First of all, I apologize for the terrible pun- gotta find some way to jazz up the ol’ still life. Still life, as a genre, sort of gets a bad rap- traditionally it’s ranked dead last in the hierarchy of artistic genres. We were once sworn enemies, only for Wayne Thiebaud to forever change that. Most of my senior work for my BFA was paintings of objects (not fully posed in a still life, but still with the same idea.) But since graduating I’ve taken a bit of a break from painting objects to painting faces. So, it was pleasantly refreshing to take a still life workshop at Scottsdale Artist’s School to revisit the unique challenge presented by the genre.
I gained a real appreciation for the complexity that exists even in really “standard” traditional still life setups. You not only have to “pose” objects in an interesting configuration, but you have to consider the relationship between those objects (is there enough variety of shapes, textures, colors, etc?) as well as light the scene in a way that will showcase them to their fullest potential. Just finding objects that would relate to each other effectively was a big challenge. As with making any piece of art, no matter the style or genre, it all just boils down to problem-solving.
After a lot of mulling and moving different objects in and out, I eventually arrived at this setup:
I loved the yellow bowl, and kind of tried to find objects to complement that. I decided that the purple onions were a natural source of contrast, while still having a similar shape. The leaves would draw the eye down to the focus of the piece.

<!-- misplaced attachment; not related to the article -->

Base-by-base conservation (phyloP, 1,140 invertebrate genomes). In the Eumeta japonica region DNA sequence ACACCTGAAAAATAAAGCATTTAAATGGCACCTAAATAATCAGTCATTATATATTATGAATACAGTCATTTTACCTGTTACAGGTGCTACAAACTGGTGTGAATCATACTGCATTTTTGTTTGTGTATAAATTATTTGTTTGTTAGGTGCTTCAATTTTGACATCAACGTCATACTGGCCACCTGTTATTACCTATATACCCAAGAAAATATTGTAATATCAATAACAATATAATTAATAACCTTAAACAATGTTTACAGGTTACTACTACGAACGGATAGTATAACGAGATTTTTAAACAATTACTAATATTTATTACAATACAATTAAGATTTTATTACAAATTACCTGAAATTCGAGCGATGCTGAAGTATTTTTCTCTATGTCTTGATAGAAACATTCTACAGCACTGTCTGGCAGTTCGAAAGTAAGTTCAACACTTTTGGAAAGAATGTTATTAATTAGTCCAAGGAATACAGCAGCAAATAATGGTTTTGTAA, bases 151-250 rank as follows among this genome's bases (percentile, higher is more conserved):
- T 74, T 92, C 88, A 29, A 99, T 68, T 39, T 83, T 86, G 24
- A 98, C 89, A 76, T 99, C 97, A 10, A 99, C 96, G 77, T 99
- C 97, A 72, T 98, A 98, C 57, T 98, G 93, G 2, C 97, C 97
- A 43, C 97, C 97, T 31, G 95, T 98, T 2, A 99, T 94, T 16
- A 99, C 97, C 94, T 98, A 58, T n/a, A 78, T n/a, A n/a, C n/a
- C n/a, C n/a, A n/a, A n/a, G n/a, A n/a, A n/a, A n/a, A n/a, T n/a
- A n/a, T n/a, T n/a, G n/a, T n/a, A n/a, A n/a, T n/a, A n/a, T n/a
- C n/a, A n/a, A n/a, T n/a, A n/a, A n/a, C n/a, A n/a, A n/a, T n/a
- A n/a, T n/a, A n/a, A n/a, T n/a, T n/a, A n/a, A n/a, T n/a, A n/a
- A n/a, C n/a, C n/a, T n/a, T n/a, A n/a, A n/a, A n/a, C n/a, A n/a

The class was taught by modern master of the still life, Jeff Legg. He was a fantastic instructor, and I love that he spent so much time doing demos for us. I got to see him make multiple paintings (pretty much) from start to finish and was excited to experiment with his own way of working influenced by the old masters. His technique is so different from my own way of working- in that it involves a lot of glazing, working from a toned canvas, and the use of black, which I tend to use sparingly at most- that it felt refreshing to try something different.
And here is the finished product:
oil on canvas
I’m pretty happy with the result! I’ve definitely learned to appreciate what a privilege it is to be in a classroom setting and to have an (immensely skilled!) instructor sharing with you and looking at your work. Even if you’re an incredibly self-aware person, you still tend to fall back on working in ways that feel comfortable and/or familiar. That’s why we all need to dive into something new every once in awhile, if just to keep us on our toes!